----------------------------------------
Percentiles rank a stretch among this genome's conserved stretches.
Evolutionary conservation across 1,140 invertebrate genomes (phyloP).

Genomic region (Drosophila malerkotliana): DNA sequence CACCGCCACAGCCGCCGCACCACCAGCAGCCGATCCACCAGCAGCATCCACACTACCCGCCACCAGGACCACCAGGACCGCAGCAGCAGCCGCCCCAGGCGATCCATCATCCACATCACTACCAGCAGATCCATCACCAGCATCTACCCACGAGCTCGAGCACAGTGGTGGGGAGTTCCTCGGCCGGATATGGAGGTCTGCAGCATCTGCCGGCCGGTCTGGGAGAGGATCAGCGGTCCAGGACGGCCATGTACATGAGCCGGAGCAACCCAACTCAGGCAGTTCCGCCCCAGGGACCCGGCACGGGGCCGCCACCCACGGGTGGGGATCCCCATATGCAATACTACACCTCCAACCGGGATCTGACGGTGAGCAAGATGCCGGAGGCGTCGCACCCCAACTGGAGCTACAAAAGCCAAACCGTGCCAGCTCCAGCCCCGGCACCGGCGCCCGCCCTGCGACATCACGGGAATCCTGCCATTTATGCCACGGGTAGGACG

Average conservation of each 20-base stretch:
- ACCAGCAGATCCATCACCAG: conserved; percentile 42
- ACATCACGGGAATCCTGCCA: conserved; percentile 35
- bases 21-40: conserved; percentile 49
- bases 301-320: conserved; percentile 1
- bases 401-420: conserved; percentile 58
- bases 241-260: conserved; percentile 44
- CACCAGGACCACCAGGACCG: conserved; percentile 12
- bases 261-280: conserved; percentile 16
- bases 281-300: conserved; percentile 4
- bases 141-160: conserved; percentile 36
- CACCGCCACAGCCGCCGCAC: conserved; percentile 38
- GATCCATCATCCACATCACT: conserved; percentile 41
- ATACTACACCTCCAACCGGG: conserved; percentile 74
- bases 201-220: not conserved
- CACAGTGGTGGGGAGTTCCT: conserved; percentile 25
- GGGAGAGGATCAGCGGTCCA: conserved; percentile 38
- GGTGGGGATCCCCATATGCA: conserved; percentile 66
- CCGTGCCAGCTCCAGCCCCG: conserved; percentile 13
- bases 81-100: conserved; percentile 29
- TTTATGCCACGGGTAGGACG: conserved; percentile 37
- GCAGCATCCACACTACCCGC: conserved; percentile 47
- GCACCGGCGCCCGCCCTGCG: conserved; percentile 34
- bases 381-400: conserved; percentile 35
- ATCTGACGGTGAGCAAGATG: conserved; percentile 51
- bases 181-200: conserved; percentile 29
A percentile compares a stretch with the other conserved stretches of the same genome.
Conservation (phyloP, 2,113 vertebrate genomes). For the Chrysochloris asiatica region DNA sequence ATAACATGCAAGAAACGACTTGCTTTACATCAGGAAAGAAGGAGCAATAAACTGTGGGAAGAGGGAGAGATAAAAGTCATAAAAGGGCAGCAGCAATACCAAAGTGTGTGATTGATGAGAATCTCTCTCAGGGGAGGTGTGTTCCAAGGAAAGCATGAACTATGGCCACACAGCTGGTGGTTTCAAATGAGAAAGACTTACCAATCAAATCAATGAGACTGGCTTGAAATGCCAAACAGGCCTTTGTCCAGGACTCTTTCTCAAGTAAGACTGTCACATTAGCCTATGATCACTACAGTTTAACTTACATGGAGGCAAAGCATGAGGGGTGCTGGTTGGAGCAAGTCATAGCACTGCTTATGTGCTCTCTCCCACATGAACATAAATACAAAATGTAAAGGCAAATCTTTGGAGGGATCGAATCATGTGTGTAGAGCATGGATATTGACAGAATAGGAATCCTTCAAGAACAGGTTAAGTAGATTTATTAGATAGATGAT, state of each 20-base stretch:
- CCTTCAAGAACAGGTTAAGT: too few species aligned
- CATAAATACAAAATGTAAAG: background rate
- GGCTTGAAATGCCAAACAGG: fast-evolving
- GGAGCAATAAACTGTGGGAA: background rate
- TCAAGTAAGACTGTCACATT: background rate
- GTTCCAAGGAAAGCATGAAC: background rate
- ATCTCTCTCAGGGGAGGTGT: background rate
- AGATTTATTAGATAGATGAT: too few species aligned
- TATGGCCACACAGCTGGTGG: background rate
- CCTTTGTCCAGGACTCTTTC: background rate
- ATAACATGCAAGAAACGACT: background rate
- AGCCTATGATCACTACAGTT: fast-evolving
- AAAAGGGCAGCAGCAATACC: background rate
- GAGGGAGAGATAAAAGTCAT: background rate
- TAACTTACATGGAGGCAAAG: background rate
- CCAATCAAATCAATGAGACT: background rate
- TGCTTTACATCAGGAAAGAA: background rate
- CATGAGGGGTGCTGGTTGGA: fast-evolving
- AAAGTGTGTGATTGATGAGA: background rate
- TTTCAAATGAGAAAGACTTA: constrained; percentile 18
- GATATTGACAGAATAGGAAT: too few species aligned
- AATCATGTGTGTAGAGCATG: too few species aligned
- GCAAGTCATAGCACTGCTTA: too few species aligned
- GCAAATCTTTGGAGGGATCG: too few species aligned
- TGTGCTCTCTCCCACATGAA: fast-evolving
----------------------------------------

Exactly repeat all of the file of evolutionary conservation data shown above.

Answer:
Percentiles rank a stretch among this genome's conserved stretches.
Evolutionary conservation across 1,140 invertebrate genomes (phyloP).

Genomic region (Drosophila malerkotliana): DNA sequence CACCGCCACAGCCGCCGCACCACCAGCAGCCGATCCACCAGCAGCATCCACACTACCCGCCACCAGGACCACCAGGACCGCAGCAGCAGCCGCCCCAGGCGATCCATCATCCACATCACTACCAGCAGATCCATCACCAGCATCTACCCACGAGCTCGAGCACAGTGGTGGGGAGTTCCTCGGCCGGATATGGAGGTCTGCAGCATCTGCCGGCCGGTCTGGGAGAGGATCAGCGGTCCAGGACGGCCATGTACATGAGCCGGAGCAACCCAACTCAGGCAGTTCCGCCCCAGGGACCCGGCACGGGGCCGCCACCCACGGGTGGGGATCCCCATATGCAATACTACACCTCCAACCGGGATCTGACGGTGAGCAAGATGCCGGAGGCGTCGCACCCCAACTGGAGCTACAAAAGCCAAACCGTGCCAGCTCCAGCCCCGGCACCGGCGCCCGCCCTGCGACATCACGGGAATCCTGCCATTTATGCCACGGGTAGGACG

Average conservation of each 20-base stretch:
- ACCAGCAGATCCATCACCAG: conserved; percentile 42
- ACATCACGGGAATCCTGCCA: conserved; percentile 35
- bases 21-40: conserved; percentile 49
- bases 301-320: conserved; percentile 1
- bases 401-420: conserved; percentile 58
- bases 241-260: conserved; percentile 44
- CACCAGGACCACCAGGACCG: conserved; percentile 12
- bases 261-280: conserved; percentile 16
- bases 281-300: conserved; percentile 4
- bases 141-160: conserved; percentile 36
- CACCGCCACAGCCGCCGCAC: conserved; percentile 38
- GATCCATCATCCACATCACT: conserved; percentile 41
- ATACTACACCTCCAACCGGG: conserved; percentile 74
- bases 201-220: not conserved
- CACAGTGGTGGGGAGTTCCT: conserved; percentile 25
- GGGAGAGGATCAGCGGTCCA: conserved; percentile 38
- GGTGGGGATCCCCATATGCA: conserved; percentile 66
- CCGTGCCAGCTCCAGCCCCG: conserved; percentile 13
- bases 81-100: conserved; percentile 29
- TTTATGCCACGGGTAGGACG: conserved; percentile 37
- GCAGCATCCACACTACCCGC: conserved; percentile 47
- GCACCGGCGCCCGCCCTGCG: conserved; percentile 34
- bases 381-400: conserved; percentile 35
- ATCTGACGGTGAGCAAGATG: conserved; percentile 51
- bases 181-200: conserved; percentile 29
A percentile compares a stretch with the other conserved stretches of the same genome.
Conservation (phyloP, 2,113 vertebrate genomes). For the Chrysochloris asiatica region DNA sequence ATAACATGCAAGAAACGACTTGCTTTACATCAGGAAAGAAGGAGCAATAAACTGTGGGAAGAGGGAGAGATAAAAGTCATAAAAGGGCAGCAGCAATACCAAAGTGTGTGATTGATGAGAATCTCTCTCAGGGGAGGTGTGTTCCAAGGAAAGCATGAACTATGGCCACACAGCTGGTGGTTTCAAATGAGAAAGACTTACCAATCAAATCAATGAGACTGGCTTGAAATGCCAAACAGGCCTTTGTCCAGGACTCTTTCTCAAGTAAGACTGTCACATTAGCCTATGATCACTACAGTTTAACTTACATGGAGGCAAAGCATGAGGGGTGCTGGTTGGAGCAAGTCATAGCACTGCTTATGTGCTCTCTCCCACATGAACATAAATACAAAATGTAAAGGCAAATCTTTGGAGGGATCGAATCATGTGTGTAGAGCATGGATATTGACAGAATAGGAATCCTTCAAGAACAGGTTAAGTAGATTTATTAGATAGATGAT, state of each 20-base stretch:
- CCTTCAAGAACAGGTTAAGT: too few species aligned
- CATAAATACAAAATGTAAAG: background rate
- GGCTTGAAATGCCAAACAGG: fast-evolving
- GGAGCAATAAACTGTGGGAA: background rate
- TCAAGTAAGACTGTCACATT: background rate
- GTTCCAAGGAAAGCATGAAC: background rate
- ATCTCTCTCAGGGGAGGTGT: background rate
- AGATTTATTAGATAGATGAT: too few species aligned
- TATGGCCACACAGCTGGTGG: background rate
- CCTTTGTCCAGGACTCTTTC: background rate
- ATAACATGCAAGAAACGACT: background rate
- AGCCTATGATCACTACAGTT: fast-evolving
- AAAAGGGCAGCAGCAATACC: background rate
- GAGGGAGAGATAAAAGTCAT: background rate
- TAACTTACATGGAGGCAAAG: background rate
- CCAATCAAATCAATGAGACT: background rate
- TGCTTTACATCAGGAAAGAA: background rate
- CATGAGGGGTGCTGGTTGGA: fast-evolving
- AAAGTGTGTGATTGATGAGA: background rate
- TTTCAAATGAGAAAGACTTA: constrained; percentile 18
- GATATTGACAGAATAGGAAT: too few species aligned
- AATCATGTGTGTAGAGCATG: too few species aligned
- GCAAGTCATAGCACTGCTTA: too few species aligned
- GCAAATCTTTGGAGGGATCG: too few species aligned
- TGTGCTCTCTCCCACATGAA: fast-evolving